ATLANTA — Georgia State University researchers and their collaborators have received nearly $7.2 million in grant funding to develop a model for community-based work in geosciences with a focus on social justice.
The five-year grant is funded by the National Science Foundation’s Cultural Transformation in the Geoscience Community program. The award will allow researchers to address the ways in which geoscientists and community members can collaborate to identify and solve local environmental issues, including lead contamination, radon exposure, air pollution, extreme heat, water pollution and urban flooding.
Their initiative — Community, Soil, Air, Water (CSAW) — connects researchers from Georgia State, Spelman College, the University of Georgia and Emory University with community partners to address residents’ environmental challenges and stressors.
“The initiative was created to try to bring together questions and concerns from our community partners with the kind of skills, talents and resources of students and faculty in the department,” said Professor Katherine Hankins, chair of the Department of Geosciences and principal investigator of the grant.
With this new funding, the CSAW research team will expand and deepen its collaborations with local environmental organizations. One such partnership involves the West Atlanta Watershed Alliance (WAWA), a nonprofit organization that protects and restores the West Atlanta Watershed.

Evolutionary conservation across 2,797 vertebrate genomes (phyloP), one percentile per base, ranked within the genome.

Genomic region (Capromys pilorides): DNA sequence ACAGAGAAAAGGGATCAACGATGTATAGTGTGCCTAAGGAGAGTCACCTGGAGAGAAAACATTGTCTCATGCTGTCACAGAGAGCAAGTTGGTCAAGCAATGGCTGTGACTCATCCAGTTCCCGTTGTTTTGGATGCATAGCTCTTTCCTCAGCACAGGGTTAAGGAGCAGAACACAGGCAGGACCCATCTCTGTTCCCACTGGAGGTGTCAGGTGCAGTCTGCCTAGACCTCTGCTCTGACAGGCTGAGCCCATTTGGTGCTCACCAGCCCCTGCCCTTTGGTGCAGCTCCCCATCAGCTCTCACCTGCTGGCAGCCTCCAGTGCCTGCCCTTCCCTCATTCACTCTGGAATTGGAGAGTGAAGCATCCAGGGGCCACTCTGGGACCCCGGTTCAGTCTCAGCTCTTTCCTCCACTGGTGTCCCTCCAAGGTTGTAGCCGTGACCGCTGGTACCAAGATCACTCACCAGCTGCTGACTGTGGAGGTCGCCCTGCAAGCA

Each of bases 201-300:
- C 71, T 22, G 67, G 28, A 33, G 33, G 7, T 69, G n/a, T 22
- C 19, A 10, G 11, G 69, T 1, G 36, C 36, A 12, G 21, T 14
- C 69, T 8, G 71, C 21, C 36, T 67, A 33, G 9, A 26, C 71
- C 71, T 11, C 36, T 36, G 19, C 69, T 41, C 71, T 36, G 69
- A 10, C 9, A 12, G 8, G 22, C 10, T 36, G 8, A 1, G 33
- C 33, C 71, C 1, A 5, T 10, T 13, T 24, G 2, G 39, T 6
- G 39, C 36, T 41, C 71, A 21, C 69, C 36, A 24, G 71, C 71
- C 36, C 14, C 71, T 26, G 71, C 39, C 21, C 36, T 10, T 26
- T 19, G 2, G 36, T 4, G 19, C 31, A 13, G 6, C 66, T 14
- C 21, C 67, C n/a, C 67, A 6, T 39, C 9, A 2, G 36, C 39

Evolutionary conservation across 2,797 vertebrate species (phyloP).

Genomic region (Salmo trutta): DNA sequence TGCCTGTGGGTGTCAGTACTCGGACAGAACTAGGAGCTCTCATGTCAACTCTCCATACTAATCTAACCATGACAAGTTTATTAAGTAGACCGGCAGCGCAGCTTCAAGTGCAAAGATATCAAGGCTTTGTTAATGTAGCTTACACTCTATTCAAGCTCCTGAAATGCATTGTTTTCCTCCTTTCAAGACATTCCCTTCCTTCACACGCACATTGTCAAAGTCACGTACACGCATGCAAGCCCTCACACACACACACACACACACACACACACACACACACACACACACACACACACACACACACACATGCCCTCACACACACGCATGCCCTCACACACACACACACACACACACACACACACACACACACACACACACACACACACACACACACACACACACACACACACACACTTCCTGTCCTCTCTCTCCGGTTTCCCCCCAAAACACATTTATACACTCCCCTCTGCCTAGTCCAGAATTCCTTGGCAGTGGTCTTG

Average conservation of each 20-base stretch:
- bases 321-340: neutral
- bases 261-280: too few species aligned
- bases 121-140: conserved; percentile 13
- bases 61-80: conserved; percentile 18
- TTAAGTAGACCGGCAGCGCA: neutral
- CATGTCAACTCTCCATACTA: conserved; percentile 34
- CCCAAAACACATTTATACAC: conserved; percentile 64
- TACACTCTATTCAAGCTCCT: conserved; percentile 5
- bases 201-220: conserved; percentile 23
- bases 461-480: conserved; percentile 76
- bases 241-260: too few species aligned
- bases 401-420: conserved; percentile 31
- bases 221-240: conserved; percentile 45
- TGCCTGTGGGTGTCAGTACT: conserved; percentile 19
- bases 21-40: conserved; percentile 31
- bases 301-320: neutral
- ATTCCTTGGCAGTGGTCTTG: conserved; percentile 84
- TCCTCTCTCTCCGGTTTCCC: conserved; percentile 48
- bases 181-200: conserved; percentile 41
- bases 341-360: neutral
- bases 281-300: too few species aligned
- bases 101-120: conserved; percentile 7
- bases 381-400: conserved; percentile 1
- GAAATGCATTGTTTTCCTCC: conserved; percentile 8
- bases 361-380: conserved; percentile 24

As part of a previous grant project, CSAW worked with WAWA to create an assessment of environmental stressors and mitigation efforts in the watershed. Other CSAW initiatives have involved mapping local parks, documenting water and soil contamination and, with ECOAction, another community partner, mapping the locations of 2,000 discarded tires so they could be collected for proper disposal.
“The projects come from the community,” said Darryl Haddock, director of environmental education at WAWA. “It’s an equitable approach.”
In each of these collaborations, social justice is at the heart of their work. While the CSAW research team benefits from increased access to conduct scientific research, its main goal is to work with communities directly to address environmental concerns, Hankins said.
The team does this, in part, by training students. CSAW provides Georgia State undergraduate and graduate students with real-world opportunities to conduct research, preparing them to become stewards in their communities.
“We’ve had students come from some of our partner organizations to then get a degree in our department, and then go back to work in those organizations,” said Hankins.
The project will continue this work by funding the recruitment of a diverse cohort of post-bachelor’s degree and master’s students beginning in 2023. It will also provide professional development training, community programming and mentorship opportunities centered in principles of justice, equity and inclusion.
“We’re working to recruit people who may not see themselves as environmental scientists to help them see themselves as environmental scientists,” said Hankins.
Other project leaders include Georgia State geosciences faculty members Sarah H. Ledford, Richard Milligan, Daniel Gebregiorgis, Paulo Hidalgo and Nadine Kabengi.
For more information about the project, go to https://geosciences.gsu.edu/csaw/.
— Story by Stella Mayerhoff